This next exercise was a lot of fun as I familiarized myself with layering complementary colors. I drew a circle and divided into 48 'slices'. I then took the brightest/darkest color values and filled in the outside ring. I did this for both brands of pencils. The Prismacolors wheel has more colors than the Faber-Castell Polychormos wheel as the Polys didn't have as many to use of the values needed for that purpose. I made sure to record the name of each pencil I used for reference. Lastly, I overlapped each color with the one across from it, lightening the value as I went towards center.
Bottom: Faber-Castell Polychormos
I had a blast with the final exercise. This is the one that still gets hauled around a lot to the art classes I hold for children. I ask them, "How many colors did I use here?" I always enjoy hearing their responses and then telling them, "Three!" Yes, I only used 3 Polys for this wheel, the three primary colors- red, blue, and yellow! And, as in the previous exercise, I overlapped complementary colors in the middle rings.
If you are just beginning in colored pencil, I encourage to try these and any other exercises you come up with! It really helps to be familiar with each color, what it can do, and how each works together with the others. Ultimately, after doing all these, I decided that I preferred working with the Polys. That was a personal choice and one that these exercises may help you decide for yourself, as well!
The ideas and instructions for most of these exercises came from a wonderful book that I used to get started with colored pencil. It is the "Colored Pencil Solution Book" by Janie Gildow and Barbara Benedetti Newton. Click on the title or book image for a link to Amazon. Note: This is not an affiliate ad, just giving credit and making a personal recommendation.
Note: All reference photos used for my artwork are either my own or my sister's (used with permission, of course), unless otherwise stated.
Last Monday, I talked about the pencils I use (Click HERE to read that post). This Monday, I'll talk about my preferred papers.
First off, let me make one thing clear. I love paper almost as much as I love pencils and all their colors! I love trying new ones and I'm always carting home (or ordering) something different to try. Later on, I'll be running some blog posts and papers I'm checking out. For today, though, I'm going to talk about the tried-and-true papers that are my go-tos for my main pieces.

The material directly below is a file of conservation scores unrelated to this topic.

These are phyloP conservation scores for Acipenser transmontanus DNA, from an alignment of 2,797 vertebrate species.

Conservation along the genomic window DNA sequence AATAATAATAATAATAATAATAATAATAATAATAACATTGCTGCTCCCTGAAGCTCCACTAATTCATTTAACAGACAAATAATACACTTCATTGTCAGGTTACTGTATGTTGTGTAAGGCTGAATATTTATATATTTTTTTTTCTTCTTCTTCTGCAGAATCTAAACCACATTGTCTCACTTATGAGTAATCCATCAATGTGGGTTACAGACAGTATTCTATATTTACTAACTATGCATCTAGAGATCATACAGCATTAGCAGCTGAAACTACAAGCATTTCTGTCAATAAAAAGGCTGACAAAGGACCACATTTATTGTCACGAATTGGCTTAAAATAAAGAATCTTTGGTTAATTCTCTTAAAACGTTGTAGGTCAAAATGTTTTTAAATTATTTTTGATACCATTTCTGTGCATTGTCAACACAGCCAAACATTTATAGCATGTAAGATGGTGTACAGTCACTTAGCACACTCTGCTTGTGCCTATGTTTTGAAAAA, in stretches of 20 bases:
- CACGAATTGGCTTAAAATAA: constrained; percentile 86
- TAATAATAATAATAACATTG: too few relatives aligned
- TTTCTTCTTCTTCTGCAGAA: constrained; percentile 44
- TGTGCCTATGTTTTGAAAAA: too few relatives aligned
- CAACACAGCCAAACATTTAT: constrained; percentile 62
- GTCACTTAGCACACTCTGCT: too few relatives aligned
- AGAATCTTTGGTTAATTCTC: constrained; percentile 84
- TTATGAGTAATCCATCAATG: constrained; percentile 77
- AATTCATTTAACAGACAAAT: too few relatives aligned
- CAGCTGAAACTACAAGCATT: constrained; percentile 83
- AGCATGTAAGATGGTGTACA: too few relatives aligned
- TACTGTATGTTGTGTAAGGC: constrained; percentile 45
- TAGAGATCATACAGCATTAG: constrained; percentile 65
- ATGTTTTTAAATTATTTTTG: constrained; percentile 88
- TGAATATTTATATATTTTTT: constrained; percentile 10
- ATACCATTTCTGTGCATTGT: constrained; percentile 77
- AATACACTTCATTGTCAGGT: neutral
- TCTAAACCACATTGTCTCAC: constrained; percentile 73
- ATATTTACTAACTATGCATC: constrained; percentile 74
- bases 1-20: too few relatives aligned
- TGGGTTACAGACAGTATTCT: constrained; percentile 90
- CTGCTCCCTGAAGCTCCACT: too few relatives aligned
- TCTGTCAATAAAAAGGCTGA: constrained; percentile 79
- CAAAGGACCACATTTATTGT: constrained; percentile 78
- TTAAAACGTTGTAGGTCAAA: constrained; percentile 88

The majority of my artwork has been done on Fabriano Artistico watercolor paper, a paper that continues to be my favorite. It is 140 lb and I've used both the soft press and hot press. This is a wonderful paper as it is smooth enough to blend colors without difficulty and colors easily cover the paper, but it has just enough tooth to it that it accepts color readily . And it has no trouble holding up to all the layering! I always buy it 22x30 inches in size. I love putting up that big, blank piece of potential on the easel! My drawings are usually between 11x14 and 16x20 in size so this allows me to have enough space around the drawing itself to experiment with colors. And, of course, so important for professional, long-lasting art, it is 100% cotton, acid-free/pH neutral, and chlorine-free.
"Cricket", 19x25 colored pencil on hot press water color paper.
Original available, $195. Contact artist if interested.
Prints and note cards will be available soon!
Another paper that I use often is Bristol board, either vellum or plate and I purchase 2-ply or greater. Vellum has more tooth than the plate, meaning it's easier to achieve saturated colors and the heavier ply handles the work load. It is a bit less expensive than the Fabriano Artistico and the brands I purchase are 100% cotton and acid-free. And, like the rest of my paper stock, it arrives to the studio in the larger sizes.
"Caleb", worked on 9x12 board, a little smaller than usual for me, this little guy (who is not so little anymore!) was my first piece on Bristol vellum. This is one of my favorites, even though there were a few firsts on it that I would probably change if I did it now. However, it definitely got me hooked on Bristol! Original in private collection.
Lastly is the newest paper I've tried and completed pieces on, Canson Mi-Teintes drawing paper. I've found drawing on colored paper to be exciting. The colors layer and blend differently and you do things a bit backwards. It involves having to think in the 'negative', like a photo negative. Instead of shading in the dark parts on a white background, you are tinting in the whites on a dark background. And you can use the color of the paper when blending the needed colors. I find this challenging and fun! And pieces generally come together faster as I don't have to layer and mix as much. This paper is smooth on one side and a bit more textured on the other for your preferred surface. I usually work on the smoother side. All of the colors offered are acid-free and highly light-resistant. This is something very important to look for when using colored paper as you don't want paper fading or 'bleaching out' after all your hard work! The only con for me is it a lighter-weight paper than I'm used to using as it's only 98 lb. This requires gentler handling to avoid finger-dents and sensitivity when layering or making indentations with the pencil. Although the range of colors are not offered, I've discovered that it comes as a board. Guess what I'll be ordering next!
"Christmas Colt", 13x20 Colored Pencil on Canson Mi-Teintes Colored Paper.
I'm not sure which was more fun- meeting this little guy or drawing him!
Original in Private Collection.